Send to

Choose Destination
See comment in PubMed Commons below
Bioresour Technol. 2010 Jan;101(1):239-44. doi: 10.1016/j.biortech.2009.08.023. Epub 2009 Sep 1.

Recovering corn germ enriched in recombinant protein by wet-fractionation.

Author information

Center for Crops Utilization Research, Department of Food Science and Human Nutrition, Iowa State University, Ames, IA 50011-1061, USA.


Corn wet-fractionation processes (quick-germ fractionation and traditional wet milling) were evaluated as means of recovering fractions rich in recombinant collagen-related proteins that were targeted for expression in the germ (embryo) of transgenic corn. Transgenic corn lines accumulating a recombinant full-length human collagen type-I-alpha-1 (full-length rCIalpha1) or a 44-kDa rCIalpha1 fragment targeted for seed expression with an embryo-specific promoter were used. Factors to consider in efficient recovery processes are the distribution of the peptides among botanical parts and process recovery efficiency. Both recombinant proteins were distributed 62-64% in germ comprising about 8.6% of the dry grain mass; 34-38% in the endosperm comprising 84% of the dry grain mass; 1.7% in the pericarp comprising about 5% of the dry mass; and 1% in the tip-cap comprising 1.5-2% of the dry mass. The quick-germ method employed a short steeping period either in water or SO(2)-lactic acid solution followed by wet-milling degermination to recover a germ-rich fraction. Of the total recombinant protein expressed in germ, the quick-germ process recovered 40-43% of the total recombinant protein within 6-8% of the corn mass. The traditional corn wet-milling process produced higher purity germ but with lower recovery (24-26%) of the recombinant protein. The two quick-germ methods, using water alone or SO(2)-lactic acid steeping, did not substantially differ in rCIalpha1 recovery, and the quick-germ processes recovered germ with less leaching and proteolytic losses of the recombinant proteins than did traditional wet milling. Thus, grain fractionation enriched the recombinant proteins 6-fold higher than that of unfractionated kernels. Such enrichment may improve downstream processing efficiency and enable utilizing the protein-lean co-products to produce biofuels and biorenewable chemicals by fermenting the remaining starch-rich fractions.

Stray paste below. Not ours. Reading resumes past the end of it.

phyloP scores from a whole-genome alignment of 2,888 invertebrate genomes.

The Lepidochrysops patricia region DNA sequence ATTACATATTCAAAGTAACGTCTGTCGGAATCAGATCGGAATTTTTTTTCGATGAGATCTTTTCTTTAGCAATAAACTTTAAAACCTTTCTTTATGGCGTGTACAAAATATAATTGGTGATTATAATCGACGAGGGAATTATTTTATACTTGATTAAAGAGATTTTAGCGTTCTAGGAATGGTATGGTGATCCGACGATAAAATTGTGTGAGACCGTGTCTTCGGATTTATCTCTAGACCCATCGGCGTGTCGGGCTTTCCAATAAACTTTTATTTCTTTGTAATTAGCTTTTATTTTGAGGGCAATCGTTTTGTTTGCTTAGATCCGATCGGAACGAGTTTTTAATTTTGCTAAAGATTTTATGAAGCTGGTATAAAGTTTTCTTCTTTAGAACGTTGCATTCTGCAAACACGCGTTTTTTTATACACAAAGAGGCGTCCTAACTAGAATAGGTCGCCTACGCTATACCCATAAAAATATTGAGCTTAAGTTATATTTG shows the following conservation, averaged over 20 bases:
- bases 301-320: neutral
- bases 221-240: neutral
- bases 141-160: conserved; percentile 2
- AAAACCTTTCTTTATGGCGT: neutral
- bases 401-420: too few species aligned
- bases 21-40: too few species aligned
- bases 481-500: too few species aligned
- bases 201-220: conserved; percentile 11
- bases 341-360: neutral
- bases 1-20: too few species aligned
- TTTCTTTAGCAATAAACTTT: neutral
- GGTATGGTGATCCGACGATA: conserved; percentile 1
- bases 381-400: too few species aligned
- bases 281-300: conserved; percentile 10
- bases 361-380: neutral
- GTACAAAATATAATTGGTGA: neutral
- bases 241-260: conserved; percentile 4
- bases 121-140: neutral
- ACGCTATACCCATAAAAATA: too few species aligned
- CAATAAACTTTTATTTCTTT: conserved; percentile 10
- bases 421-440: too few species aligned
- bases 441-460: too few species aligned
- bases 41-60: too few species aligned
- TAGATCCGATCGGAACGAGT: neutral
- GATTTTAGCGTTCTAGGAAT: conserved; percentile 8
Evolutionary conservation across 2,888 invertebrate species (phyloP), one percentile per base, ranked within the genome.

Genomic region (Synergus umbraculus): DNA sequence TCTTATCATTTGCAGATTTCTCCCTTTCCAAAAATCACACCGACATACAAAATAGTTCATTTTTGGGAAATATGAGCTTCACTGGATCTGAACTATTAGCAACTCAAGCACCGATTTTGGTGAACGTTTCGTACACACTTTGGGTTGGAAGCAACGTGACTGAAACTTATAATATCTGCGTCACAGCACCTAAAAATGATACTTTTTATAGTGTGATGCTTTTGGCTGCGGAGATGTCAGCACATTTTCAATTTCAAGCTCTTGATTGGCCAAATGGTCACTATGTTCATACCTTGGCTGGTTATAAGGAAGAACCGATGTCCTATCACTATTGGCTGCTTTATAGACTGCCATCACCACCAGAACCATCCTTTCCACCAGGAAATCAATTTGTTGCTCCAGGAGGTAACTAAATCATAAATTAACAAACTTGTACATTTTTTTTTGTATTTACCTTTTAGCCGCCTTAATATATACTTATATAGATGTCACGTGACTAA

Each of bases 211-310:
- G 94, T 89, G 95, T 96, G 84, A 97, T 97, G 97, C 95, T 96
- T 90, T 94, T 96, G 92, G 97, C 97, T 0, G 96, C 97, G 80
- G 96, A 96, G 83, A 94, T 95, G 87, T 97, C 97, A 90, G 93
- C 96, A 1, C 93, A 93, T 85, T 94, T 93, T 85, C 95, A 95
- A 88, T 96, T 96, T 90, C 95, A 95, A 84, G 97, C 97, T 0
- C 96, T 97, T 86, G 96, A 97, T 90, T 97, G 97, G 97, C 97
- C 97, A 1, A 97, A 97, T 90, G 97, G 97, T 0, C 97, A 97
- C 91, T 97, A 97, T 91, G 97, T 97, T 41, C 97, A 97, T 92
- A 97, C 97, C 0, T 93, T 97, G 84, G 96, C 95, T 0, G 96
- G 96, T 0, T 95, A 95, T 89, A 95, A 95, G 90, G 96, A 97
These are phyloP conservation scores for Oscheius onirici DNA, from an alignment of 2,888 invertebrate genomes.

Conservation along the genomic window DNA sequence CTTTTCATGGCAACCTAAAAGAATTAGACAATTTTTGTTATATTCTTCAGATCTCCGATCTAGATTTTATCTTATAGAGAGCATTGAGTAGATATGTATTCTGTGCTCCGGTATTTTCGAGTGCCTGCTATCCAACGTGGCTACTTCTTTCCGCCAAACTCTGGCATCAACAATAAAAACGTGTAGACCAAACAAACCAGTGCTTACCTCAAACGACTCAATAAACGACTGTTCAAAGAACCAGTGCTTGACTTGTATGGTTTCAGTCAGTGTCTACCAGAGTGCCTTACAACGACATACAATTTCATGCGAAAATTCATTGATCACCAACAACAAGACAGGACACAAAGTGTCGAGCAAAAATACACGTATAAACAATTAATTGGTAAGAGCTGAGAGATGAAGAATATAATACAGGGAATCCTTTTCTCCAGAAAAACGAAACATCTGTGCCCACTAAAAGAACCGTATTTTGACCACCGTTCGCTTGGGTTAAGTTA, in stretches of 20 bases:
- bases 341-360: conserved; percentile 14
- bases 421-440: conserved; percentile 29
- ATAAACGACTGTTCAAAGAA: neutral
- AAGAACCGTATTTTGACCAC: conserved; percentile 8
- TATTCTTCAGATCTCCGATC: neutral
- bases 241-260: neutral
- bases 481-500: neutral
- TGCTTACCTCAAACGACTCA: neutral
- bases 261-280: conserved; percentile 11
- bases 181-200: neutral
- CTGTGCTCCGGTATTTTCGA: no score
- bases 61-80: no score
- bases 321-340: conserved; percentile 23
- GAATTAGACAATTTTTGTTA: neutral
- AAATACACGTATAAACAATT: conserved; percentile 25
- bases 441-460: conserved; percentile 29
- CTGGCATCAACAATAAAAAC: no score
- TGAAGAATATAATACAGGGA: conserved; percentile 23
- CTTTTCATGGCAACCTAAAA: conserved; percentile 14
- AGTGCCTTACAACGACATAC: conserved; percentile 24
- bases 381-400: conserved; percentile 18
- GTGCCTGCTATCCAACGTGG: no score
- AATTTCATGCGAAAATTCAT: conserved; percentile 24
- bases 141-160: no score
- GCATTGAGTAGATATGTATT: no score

[Indexed for MEDLINE]
PubMed Commons home

PubMed Commons

How to join PubMed Commons

    Supplemental Content

    Full text links

    Icon for Elsevier Science
    Loading ...
    Support Center